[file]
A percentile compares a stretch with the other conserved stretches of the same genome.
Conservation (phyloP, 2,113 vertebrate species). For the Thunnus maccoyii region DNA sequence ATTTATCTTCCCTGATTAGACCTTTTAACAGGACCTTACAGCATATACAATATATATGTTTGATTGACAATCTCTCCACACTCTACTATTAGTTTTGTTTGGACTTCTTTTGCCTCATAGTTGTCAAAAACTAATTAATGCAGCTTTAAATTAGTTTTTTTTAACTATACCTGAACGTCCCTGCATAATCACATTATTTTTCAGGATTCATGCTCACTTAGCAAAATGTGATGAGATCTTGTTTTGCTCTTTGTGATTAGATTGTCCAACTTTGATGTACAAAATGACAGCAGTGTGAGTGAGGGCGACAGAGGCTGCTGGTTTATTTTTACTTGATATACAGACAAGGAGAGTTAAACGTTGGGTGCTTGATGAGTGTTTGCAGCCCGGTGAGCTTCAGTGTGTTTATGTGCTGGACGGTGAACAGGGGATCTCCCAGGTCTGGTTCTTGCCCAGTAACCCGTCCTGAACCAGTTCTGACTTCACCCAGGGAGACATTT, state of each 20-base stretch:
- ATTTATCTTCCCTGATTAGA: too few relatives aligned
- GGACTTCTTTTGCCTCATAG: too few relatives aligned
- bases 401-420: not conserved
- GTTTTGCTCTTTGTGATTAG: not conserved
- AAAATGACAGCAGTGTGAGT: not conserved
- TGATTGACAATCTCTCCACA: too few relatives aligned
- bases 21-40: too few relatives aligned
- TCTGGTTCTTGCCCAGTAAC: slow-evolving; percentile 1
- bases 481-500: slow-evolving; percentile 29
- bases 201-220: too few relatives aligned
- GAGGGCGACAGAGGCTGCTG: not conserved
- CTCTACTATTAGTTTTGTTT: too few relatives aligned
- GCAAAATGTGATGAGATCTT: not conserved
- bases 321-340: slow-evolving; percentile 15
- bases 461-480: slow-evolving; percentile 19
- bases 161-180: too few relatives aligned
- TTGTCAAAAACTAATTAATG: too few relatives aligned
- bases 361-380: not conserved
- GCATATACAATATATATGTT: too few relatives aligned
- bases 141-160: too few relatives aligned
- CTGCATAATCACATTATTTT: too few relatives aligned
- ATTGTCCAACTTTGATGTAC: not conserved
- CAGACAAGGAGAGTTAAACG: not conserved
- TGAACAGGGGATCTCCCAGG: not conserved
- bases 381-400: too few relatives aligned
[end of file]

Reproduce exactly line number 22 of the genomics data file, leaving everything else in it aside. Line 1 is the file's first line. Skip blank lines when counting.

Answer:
- bases 141-160: too few relatives aligned